A massive rocking song here that dials it up to 11 and takes aim at the scourge of televangelism that plagued American society around this time. The TV preachers were known for their sermons with their hands out for follower donations, while taking the cash to spend on hookers and drugs, as well as other extravagant purchases. Many of the same preachers were ones to call out the “evil” of heavy metal music, so it was a field day for metal bands to return the favor and call out the hypocrisy of the preachers. This has been a fan favorite from the Dio and Sabbath collaborations.

Letters From Earth

A slower-paced affair with riffs aplenty that sees Dio writing letters to God from Earth about how everything is screwed. The song is pretty similar to a collection of essays from Mark Twain of the same title. The Twain essays were not published until many decades after his death as his surviving daughter was concerned about Twain’s very scathing tone towards religion in the essays. I don’t know if there is a connection between the Twain writings and this song, I had thought I’d seen Dio reference Twain in a past interview but I have no luck on finding that.

Master Of Insanity

A song brought to the band from Geezer Butler and his prior solo project. It’s a smashing hard tune about going mad and the capacity of anyone to find the worst version of themselves. Geezer brings in a few crazy bass lines for this one and the song moves around in different arrangements a bit.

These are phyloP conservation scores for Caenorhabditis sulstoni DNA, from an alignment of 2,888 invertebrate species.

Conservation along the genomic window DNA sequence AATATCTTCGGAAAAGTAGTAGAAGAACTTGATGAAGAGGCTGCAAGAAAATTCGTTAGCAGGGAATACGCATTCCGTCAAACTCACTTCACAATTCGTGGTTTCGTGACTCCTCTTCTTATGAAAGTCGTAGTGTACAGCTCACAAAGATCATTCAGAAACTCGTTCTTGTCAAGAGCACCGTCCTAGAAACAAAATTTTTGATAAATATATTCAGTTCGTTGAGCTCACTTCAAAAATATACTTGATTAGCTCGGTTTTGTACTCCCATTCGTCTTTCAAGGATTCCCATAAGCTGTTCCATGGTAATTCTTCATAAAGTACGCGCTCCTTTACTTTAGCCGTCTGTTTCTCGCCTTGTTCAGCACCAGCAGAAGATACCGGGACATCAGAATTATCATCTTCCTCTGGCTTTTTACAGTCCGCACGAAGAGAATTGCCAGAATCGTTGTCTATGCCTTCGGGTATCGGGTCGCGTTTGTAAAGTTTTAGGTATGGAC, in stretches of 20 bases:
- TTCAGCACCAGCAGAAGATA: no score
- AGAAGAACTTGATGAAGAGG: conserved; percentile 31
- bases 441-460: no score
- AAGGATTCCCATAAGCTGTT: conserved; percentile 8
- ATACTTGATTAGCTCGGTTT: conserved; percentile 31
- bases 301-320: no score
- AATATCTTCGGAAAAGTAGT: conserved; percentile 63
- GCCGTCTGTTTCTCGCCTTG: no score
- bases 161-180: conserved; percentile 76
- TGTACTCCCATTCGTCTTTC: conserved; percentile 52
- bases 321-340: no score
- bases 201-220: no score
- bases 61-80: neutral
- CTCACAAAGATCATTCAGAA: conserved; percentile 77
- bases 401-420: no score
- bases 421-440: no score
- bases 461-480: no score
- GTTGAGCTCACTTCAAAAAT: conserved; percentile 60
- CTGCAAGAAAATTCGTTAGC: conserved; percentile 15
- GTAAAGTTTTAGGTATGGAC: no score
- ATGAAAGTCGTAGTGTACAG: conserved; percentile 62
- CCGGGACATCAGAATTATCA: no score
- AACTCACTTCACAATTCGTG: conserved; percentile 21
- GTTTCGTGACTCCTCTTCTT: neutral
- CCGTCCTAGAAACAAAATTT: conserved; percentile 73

Time Machine

Another slamming song and one of heavy metal’s great motivating tracks. The time machine is a figurative device here, the song suggests that we have control over our own destinies and can “use the time machine” to chart the course of our lives. There was an alternate version of the song recorded for the soundtrack to the Wayne’s World movie.

Sins Of The Father

A bit slower but still hard as hell here. The polar opposite of the last song, this one gets into a person suffering for the ill actions of someone else. It is wrapped in the religious symbolism around sin and all that sort of suffering for what happened before. Though the song does still offer the chance of breaking free of the vicious cycle.

Too Late

This one starts off in ballad territory before ramping up the heavy a bit later into the song. It’s a nice contrast between quiet and loud in parts. The moral of this story is not to sell your soul to the Devil because, well, you sold your soul to the Devil and that turns out to be a bad thing. So don’t do that.


The hardest song to search for on Google in history storms in with a massive riff that marches through the balance of the track. Dio is lit up on this one, the concept behind it is how he uses criticism of his music as fuel to create rather than being dragged down by it. He becomes an all-conquering monster here and the song is pretty emblematic of his career. This is easily my favorite off this album one of my top Dio Sabbath tracks overall.